The End of the Tour, a new film recounting the final days of David Foster Wallace’s promotional tour for his groundbreaking novel Infinite Jest, is one of the most-buzzed-about indie films to hit theaters this summer. And it has UT Austin connections you may not be aware of.
The Harry Ransom Center acquired the archive of Wallace (1962–2008) in 2010. This archive includes manuscripts for all his published works and 300 books from his working library, many heavily annotated.
The collection is made up of 34 document boxes and eight oversize folders and is divided into three main sections: works, personal and career-related materials, plus copies of works by Don DeLillo, a friend and mentor to Wallace. The works section covers the period between 1984 and 2006 and includes material related to Wallace’s novels, short stories, essays and magazine articles. The personal and career materials section covers 1971 through 2008 and includes juvenilia — things he wrote in his younger years — teaching materials and business correspondence.
Most of the correspondence in the collection is between Wallace and his editors and is related to his work. The third, and smallest, section includes photocopy typescripts of three works by Don DeLillo, one of which, “Underworld,” contains extensive handwritten annotations by Wallace. DeLillo’s archive also resides at The Ransom Center.
“The archives are a window into his mind, and I really think scholars and readers will appreciate seeing that for the first time.” —Bonnie Nadell
In addition to the Wallace resources available on campus, The Austin Film Society hosted a preview screening in early August of The End of the Tour, followed by a Q&A with the film’s director James Ponsoldt and assistant professor of English Heather Houser. Houser has written extensively about Wallace’s work and teaches a class on Wallace.
During the Q&A, Houser noted that all her classes, not just her Wallace class, make extensive use of the resources of the Ransom Center.
The Ransom Center holdings are not just for UT students and faculty. International scholars and patrons from around the world utilize the collections for research.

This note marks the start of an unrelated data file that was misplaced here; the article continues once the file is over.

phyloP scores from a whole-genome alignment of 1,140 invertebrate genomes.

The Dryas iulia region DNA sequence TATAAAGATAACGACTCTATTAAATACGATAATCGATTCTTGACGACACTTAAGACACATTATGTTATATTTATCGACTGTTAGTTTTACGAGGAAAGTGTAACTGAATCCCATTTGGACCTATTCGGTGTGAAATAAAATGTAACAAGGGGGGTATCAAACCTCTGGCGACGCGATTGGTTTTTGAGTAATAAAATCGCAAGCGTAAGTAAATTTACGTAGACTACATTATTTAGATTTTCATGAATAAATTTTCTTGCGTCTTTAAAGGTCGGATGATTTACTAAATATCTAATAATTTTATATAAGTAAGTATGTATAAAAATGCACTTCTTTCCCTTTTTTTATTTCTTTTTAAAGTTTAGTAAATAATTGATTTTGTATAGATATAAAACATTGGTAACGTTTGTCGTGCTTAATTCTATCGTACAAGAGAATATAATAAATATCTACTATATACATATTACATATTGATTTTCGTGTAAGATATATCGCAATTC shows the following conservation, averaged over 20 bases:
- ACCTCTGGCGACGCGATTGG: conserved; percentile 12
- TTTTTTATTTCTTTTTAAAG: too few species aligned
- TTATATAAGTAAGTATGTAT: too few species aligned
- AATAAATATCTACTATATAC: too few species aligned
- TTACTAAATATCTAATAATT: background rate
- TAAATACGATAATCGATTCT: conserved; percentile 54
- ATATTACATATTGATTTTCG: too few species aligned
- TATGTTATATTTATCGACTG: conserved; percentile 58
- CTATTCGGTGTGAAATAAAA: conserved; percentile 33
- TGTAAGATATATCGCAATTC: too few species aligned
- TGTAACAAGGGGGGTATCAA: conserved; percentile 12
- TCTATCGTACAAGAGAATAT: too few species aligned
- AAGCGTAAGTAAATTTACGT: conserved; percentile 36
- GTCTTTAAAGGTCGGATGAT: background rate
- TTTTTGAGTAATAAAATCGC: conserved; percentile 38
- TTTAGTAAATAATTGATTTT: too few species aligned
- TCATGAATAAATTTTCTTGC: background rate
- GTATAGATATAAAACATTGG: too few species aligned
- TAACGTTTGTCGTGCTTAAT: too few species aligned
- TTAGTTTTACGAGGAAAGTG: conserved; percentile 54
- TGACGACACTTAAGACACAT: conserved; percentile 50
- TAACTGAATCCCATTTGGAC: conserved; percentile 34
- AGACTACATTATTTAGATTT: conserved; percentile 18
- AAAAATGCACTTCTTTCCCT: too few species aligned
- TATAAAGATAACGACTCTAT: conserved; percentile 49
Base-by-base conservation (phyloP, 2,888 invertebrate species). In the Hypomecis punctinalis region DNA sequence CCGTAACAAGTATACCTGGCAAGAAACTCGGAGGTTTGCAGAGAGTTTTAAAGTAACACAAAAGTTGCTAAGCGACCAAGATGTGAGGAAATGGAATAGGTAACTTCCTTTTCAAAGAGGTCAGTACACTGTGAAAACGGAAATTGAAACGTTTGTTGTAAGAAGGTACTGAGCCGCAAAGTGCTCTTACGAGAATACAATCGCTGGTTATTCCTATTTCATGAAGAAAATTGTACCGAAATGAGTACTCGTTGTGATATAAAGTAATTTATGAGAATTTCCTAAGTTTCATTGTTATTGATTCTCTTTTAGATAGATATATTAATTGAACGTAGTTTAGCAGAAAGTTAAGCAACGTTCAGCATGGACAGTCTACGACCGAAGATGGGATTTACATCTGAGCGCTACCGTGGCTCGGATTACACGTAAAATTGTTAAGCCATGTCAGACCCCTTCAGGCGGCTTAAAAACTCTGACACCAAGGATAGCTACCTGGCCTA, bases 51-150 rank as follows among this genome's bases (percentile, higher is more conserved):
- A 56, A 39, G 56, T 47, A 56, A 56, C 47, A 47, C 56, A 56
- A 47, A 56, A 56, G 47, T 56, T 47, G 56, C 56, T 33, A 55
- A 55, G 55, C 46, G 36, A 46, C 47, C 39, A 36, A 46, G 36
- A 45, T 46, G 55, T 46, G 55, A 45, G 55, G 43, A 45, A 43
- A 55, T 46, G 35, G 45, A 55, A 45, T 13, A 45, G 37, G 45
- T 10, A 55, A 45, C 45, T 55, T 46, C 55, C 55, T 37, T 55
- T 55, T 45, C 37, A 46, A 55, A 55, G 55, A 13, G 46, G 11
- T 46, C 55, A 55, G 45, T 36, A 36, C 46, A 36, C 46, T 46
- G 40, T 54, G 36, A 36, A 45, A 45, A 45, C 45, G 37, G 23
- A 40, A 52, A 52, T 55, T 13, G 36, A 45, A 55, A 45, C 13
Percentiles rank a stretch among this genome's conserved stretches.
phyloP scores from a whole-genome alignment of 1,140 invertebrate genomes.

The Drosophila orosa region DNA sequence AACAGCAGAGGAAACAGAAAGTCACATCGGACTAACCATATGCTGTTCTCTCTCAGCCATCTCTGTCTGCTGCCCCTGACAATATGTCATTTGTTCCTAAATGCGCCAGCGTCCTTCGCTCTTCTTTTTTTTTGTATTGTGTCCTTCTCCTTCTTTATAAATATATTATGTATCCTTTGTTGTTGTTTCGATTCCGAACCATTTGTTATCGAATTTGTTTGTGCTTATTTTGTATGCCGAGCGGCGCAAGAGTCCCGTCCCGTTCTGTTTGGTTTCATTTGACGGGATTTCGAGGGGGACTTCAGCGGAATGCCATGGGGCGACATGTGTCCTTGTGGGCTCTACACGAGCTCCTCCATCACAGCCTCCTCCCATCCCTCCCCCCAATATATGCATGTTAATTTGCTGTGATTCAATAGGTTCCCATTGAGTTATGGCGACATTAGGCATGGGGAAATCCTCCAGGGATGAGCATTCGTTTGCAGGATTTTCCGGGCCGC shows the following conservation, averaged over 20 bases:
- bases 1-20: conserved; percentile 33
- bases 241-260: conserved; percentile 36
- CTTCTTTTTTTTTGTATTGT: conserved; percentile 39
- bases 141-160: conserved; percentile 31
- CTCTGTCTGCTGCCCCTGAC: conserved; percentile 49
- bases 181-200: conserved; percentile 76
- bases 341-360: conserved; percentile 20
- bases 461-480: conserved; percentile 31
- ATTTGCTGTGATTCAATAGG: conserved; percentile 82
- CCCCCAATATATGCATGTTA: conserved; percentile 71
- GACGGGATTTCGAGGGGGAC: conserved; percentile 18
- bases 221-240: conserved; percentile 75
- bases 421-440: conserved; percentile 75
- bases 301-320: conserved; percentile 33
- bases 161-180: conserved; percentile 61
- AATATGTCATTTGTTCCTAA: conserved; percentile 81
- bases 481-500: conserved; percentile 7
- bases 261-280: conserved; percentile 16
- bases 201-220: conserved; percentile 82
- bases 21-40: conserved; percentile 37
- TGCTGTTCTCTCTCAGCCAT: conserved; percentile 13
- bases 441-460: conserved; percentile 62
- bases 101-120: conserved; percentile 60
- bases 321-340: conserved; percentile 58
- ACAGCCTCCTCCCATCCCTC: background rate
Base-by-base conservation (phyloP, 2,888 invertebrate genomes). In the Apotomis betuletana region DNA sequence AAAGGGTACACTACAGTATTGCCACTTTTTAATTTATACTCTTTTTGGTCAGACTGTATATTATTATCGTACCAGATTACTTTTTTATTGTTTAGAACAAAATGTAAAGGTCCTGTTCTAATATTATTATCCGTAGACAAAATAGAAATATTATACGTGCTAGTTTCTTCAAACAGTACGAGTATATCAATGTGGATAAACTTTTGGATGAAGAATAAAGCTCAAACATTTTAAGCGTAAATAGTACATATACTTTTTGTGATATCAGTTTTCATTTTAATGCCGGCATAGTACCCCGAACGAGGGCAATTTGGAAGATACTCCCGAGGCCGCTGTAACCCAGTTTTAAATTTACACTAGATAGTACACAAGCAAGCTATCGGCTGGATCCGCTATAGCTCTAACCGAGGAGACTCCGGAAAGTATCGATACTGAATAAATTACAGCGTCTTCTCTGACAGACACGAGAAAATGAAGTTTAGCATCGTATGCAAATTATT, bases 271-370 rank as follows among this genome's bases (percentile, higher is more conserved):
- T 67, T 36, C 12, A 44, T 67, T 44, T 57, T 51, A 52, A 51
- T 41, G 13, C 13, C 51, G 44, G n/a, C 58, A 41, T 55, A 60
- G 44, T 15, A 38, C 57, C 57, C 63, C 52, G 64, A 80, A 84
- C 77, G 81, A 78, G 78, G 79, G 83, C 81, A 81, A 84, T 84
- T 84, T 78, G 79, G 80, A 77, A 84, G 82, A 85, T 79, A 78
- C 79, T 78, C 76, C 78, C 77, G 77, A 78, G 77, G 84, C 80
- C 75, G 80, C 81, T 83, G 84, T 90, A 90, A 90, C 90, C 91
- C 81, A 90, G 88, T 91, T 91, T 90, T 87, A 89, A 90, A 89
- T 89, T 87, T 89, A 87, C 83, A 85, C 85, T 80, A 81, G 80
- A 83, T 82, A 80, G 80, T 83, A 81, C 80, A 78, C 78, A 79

From August 14 through September 10, the Ransom Center will display some of Wallace’s materials relating to his work on the novel Infinite Jest in its lobby. The items offer some sense of the struggles and the great joy that surrounded the writing, editing and publication of one of the most defining books of the 20th century.
Further details on accessing and using the Ransom Center collections can be found here.
In addition to the Wallace and DeLillo archives, the Ransom Center holds the archive of Gabriel García Márquez, who will be celebrated this fall with a symposium marking the opening of his archive October 28-30, 2015.
The playlist above features four videos from The David Foster Wallace Symposium held in April 2012 at the Harry Ransom Center and one video from “Consider the Archive: An Evening of David Foster Wallace,” held in September 2010 at the Harry Ransom Center to commemorate the opening of the archive.
The David Foster Wallace Symposium gathered writers, editors, journalists and critics to discuss David Foster Wallace’s life and work.
“Consider the Archive: An Evening of David Foster Wallace” featured readings of Wallace’s fiction, essays, and correspondence by Wayne Alan Brenner, Elizabeth Crane, L. B. Deyo, Doug Dorst, Owen Egerton, Chris Gibson, Kurt Hildebrand, Shannon McCormick and Jake Silverstein.
The End of the Tour opens nationwide on August 14.